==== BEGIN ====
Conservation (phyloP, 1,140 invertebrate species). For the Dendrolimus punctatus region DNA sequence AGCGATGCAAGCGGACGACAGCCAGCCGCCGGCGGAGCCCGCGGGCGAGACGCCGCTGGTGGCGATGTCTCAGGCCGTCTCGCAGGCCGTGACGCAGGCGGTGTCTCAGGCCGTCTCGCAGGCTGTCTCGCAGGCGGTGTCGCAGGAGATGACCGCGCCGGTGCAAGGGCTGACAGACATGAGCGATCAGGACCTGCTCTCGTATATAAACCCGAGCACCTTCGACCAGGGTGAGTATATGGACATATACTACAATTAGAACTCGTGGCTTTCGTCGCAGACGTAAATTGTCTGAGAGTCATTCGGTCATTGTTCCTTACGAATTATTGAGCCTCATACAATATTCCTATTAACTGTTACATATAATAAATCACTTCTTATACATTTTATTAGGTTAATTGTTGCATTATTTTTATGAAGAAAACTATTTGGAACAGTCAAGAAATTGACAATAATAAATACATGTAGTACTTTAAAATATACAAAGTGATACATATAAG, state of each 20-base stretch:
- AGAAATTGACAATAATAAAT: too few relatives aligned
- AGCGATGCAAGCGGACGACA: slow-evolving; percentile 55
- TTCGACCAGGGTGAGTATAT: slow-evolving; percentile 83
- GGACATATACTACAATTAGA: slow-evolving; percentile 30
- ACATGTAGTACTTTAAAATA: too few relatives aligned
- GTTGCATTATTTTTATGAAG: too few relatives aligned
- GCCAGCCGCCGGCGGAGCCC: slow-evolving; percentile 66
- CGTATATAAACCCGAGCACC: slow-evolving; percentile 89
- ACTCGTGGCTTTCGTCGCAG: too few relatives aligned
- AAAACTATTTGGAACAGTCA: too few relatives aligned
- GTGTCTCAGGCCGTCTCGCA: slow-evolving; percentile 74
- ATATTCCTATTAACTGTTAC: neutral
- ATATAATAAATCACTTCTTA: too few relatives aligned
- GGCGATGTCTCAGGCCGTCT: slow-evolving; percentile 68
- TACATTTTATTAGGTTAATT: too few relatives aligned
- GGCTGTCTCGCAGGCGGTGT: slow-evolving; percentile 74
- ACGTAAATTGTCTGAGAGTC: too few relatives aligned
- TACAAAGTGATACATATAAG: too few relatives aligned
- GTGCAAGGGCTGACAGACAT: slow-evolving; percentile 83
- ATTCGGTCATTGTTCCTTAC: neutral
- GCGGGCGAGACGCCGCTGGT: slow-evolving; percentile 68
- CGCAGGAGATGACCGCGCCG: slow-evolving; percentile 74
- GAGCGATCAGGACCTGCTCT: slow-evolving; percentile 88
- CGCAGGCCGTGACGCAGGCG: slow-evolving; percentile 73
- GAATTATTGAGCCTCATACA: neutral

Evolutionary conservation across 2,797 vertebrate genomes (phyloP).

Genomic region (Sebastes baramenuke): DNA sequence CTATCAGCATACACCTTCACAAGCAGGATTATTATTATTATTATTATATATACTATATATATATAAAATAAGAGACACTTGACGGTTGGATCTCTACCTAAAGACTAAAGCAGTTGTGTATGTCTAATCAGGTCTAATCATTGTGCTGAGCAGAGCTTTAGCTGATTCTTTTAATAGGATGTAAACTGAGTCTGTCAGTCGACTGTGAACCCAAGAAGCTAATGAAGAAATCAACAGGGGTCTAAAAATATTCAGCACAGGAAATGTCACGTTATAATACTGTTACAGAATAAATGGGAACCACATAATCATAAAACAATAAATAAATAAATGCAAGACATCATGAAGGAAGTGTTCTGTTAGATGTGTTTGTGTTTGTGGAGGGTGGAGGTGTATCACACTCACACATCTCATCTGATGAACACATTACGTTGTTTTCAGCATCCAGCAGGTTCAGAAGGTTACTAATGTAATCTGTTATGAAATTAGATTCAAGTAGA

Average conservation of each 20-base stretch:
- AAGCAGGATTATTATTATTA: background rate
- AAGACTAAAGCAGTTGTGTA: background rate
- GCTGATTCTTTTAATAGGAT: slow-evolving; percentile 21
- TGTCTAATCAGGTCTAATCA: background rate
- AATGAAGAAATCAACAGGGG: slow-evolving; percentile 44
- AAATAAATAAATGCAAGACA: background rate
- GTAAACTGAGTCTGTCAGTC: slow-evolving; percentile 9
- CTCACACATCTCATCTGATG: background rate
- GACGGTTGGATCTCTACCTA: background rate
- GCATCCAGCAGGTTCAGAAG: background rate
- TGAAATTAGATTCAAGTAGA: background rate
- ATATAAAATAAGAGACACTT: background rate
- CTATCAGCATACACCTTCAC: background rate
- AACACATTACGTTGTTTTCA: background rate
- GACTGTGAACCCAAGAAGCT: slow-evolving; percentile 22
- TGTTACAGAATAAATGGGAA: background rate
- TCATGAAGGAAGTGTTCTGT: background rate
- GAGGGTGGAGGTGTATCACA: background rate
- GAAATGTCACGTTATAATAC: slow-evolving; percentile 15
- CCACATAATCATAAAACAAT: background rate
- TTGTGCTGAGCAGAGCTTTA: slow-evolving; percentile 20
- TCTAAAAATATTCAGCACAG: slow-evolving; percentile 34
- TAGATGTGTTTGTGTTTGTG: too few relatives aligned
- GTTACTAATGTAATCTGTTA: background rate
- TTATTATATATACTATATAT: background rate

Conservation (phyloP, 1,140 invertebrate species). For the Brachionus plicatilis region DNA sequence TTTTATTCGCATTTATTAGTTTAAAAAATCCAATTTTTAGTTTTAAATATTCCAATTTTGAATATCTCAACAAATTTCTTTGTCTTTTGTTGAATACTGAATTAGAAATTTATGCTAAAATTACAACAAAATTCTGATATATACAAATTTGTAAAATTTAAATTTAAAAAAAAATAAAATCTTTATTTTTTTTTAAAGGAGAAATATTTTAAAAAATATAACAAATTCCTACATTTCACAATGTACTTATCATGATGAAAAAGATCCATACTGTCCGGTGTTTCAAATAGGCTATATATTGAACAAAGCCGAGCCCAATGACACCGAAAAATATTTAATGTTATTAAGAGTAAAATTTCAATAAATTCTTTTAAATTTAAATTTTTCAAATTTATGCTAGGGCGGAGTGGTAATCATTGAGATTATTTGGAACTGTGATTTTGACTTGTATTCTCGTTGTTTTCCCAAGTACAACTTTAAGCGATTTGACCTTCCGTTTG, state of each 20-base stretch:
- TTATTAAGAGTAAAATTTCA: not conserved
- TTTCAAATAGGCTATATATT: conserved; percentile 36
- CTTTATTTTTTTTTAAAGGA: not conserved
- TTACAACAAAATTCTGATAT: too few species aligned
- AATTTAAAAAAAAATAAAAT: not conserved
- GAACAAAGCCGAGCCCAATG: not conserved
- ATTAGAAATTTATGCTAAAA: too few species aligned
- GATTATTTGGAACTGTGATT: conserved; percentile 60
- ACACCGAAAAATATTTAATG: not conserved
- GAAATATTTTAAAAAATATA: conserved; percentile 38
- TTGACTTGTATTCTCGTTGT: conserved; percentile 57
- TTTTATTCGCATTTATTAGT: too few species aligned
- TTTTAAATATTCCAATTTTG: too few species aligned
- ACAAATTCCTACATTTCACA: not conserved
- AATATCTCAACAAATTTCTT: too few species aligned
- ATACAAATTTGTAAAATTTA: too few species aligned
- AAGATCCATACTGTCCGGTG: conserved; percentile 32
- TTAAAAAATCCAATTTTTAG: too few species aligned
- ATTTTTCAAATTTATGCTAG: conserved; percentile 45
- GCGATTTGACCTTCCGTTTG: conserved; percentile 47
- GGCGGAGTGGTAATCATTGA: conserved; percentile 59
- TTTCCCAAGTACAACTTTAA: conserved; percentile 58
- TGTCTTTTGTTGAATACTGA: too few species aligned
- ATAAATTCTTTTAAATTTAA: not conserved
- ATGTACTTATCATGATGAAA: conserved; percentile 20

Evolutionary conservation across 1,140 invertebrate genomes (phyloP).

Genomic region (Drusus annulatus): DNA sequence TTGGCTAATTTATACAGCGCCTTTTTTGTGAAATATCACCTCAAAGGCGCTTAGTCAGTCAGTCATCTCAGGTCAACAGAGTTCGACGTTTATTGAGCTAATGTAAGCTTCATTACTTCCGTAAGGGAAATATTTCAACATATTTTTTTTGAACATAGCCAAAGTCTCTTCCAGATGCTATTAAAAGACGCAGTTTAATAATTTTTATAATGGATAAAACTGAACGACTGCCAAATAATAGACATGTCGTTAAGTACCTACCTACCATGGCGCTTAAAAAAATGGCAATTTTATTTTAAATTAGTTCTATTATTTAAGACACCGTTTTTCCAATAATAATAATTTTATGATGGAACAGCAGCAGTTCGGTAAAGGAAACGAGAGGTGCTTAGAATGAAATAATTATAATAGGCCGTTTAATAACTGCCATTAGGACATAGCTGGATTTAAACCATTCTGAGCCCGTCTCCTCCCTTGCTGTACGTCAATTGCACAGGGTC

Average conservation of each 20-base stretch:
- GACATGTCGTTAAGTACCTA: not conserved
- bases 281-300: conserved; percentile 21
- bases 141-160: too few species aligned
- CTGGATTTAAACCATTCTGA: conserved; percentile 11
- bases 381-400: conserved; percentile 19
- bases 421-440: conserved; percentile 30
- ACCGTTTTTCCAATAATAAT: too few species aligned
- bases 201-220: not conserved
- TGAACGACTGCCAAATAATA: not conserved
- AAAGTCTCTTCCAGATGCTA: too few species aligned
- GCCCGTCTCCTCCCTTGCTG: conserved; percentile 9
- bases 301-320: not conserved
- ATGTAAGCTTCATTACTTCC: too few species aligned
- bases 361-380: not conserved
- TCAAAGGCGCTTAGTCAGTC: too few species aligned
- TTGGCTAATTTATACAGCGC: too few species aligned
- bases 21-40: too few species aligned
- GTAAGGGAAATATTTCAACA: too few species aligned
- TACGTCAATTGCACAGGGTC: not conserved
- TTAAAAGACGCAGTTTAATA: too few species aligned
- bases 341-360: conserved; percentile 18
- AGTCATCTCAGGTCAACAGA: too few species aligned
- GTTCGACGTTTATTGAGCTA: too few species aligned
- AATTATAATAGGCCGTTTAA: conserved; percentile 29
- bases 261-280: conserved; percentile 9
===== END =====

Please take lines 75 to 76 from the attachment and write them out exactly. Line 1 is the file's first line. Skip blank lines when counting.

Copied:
- GCGATTTGACCTTCCGTTTG: conserved; percentile 47
- GGCGGAGTGGTAATCATTGA: conserved; percentile 59